Our Time

 

We let these moments pass us by:

The simple gust, the breeze of dust.

As if the air were empty space,

A different and inhuman place.

 

Inhale like every other time:

That breath was once in Sappho’s lungs,

In fibres rolled in ancient scrolls,

And mixed with Dreamtime songs and chants.

 

And Lorca’s final, sand-filled gasp

Is falling now as Autumn rain.

And Rosa’s blood from Landwehr ditch,

Is in the beat of every heart.

 

We miss the air, as air flows by.

The drops of Lethe have filled our sighs.

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20 Comments to “Our Time”

  1. I enjoyed this poem, which caused me to contemplate how everything cycles….and we are all connected to those who have lived before us.

    I am glad to see you at Poets United Poetry Pantry. I will add you to the blog roll, and I encourage you to make some visits to other poets here. Come back Wednesday as well for Ella’s Wednesday Words writing prompt

    • Hi, thanks for the comments. I will certainly be visiting the site and other blogs. There’s some really enjoyable work from what I’ve seen thus far. I will try to drop by Wednesday – I teach, so weekdays are “come home and crash”, but will definitely drop by when I can. Thanks again.

    • Hoped you would visit / comment a few blogs of those who posted here. That is part of the fun.

  2. You’ve expressed beautifully the interconnection of all of life… I especially enjoyed the idea in

    Inhale like every other time:

    That breath was once in Sappho’s lungs,”

    well done.

  3. “We let these moments pass us by”…that line says so much…and “As if the air were empty space”…there is history in the air, stories to be told…you have conveyed that so well here in your piece.

  4. Iambic tetrameter flowed and bounced so well. I always, always enjoy effective, deliberate craft.

    Great poetic references, too. Awesomely done.

    • Thanks for this. I have been writing in 14 line, un-rhymed iambic tetrameters for about three years now. Just randomly settled on it – after a little experimentation. I find having an inflexible structure “in the bag” means I really don’t need to worry about the form – it’s not re-inventing that aspect of my writing each time. That kind of constraint helps my creativity in a curious way – and boy does it need what help it can get. I also love the riddle and game element such an approach creates.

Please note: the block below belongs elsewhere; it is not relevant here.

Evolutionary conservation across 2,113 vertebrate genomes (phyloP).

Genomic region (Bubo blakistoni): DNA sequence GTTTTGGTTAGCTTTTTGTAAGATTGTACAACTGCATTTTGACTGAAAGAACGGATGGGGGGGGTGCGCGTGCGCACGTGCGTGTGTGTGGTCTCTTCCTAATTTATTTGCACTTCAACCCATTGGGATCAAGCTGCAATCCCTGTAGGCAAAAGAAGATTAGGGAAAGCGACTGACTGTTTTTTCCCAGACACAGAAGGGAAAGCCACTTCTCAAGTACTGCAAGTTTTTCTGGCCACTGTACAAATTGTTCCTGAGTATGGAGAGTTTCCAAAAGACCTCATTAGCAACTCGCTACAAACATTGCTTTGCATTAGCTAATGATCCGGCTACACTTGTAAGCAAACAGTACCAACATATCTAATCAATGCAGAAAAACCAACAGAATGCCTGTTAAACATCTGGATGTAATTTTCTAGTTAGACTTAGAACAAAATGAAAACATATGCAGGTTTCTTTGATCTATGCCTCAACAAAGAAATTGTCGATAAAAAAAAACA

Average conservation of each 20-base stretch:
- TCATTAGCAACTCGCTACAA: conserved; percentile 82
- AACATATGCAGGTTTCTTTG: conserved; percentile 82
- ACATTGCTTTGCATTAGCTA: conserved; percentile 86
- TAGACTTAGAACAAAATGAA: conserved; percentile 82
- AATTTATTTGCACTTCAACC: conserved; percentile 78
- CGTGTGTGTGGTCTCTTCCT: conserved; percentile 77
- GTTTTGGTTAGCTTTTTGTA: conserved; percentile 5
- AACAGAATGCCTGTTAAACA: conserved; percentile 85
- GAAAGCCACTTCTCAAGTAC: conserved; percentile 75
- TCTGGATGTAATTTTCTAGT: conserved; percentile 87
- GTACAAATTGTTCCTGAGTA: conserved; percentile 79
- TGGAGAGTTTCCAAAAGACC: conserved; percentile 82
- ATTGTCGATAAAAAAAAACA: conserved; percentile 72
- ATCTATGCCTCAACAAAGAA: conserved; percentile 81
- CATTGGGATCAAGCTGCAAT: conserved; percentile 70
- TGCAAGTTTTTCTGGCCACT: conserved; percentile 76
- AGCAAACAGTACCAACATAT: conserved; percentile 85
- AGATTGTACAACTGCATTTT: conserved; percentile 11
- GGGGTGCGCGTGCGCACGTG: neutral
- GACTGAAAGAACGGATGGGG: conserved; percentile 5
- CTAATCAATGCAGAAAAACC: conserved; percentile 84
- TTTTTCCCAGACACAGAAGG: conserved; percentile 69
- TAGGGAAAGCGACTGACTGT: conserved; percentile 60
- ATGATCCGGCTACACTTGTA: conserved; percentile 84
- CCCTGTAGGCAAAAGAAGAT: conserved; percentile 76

5. Your writing is very beautiful. So nice to “meet” you through Poets United. Hope to see you again.

  6. Beautiful. Thank you. Makes me glad to be human.

  7. Really lovely meter, almost found myself breathing in time–and so true how we just let simple things slide by-a beautiful poem. 🙂

  8. Superb. Should be set to music. Truly.

    • Thanks very much. Am looking through your work and also am enjoying. One line is especially tweaking me: “my inner age, the age I’ve always been,”. I’ve just finished teaching my first class of the week – 16/17 year olds. I wish I could show them the meaning of your phrase…

  9. Ah, formal poetry does have its enchantment! This is lovely, as others have also said.

  10. This is a beautiful poem.. you have personified some of my thoughts that I could never find words for.. Amazingly written,,

  11. Beautiful! I am so happy you did post this…I missed it the first time…
    I too love the reference to the inner age…. 😀
    Well done~

  12. Hmmm, don’t know who Sappho or Lethe Lorca or Rosa or Landwehr are. Not a poem meant for us ordinary folk and no links. I will check out one more poem.

  13. Happy to supply info. Wouldn’t put links (think that would make presumptions about readers’ knowledge which may be somewhat patronising). There are intriguing possibilities for using them in a formal structural sense in a poem though.

    Sappho – poet born on the Island of Lesbos 7th Century BCE. She was widely regarded as one of the greatest lyric poets of antiquity. The surviving fragments of her work are beautiful indeed. Well worth looking up.

    Lethe is the river of forgetting: the dead were said to have their memories cleaned by passing through its waters.

    Lorca – Federico Garcia Lorca was a wonderful poet, dramatist and theatre director. He was murdered by Francist soldiers in the Spanish Civil War (either because of his homosexuality or his politics) and was dumped in an unmarked grave.

    Rosa (and Landwehr) – Rosa Luxemburg: Polish/German philosopher, political activist and writer. She was murdered in 1919 and her body thrown in the Landwehr canal in Berlin (by political opponents).

    btw: I’ve never in all my life encountered “ordinary folk”. Everyone, but everyone, on this planet is extraordinary…

  14. The gentle style and tone of this – like the air – contrasts well with the incidents you describe. I enjoyed it very much. Thanks for visiting my site too.

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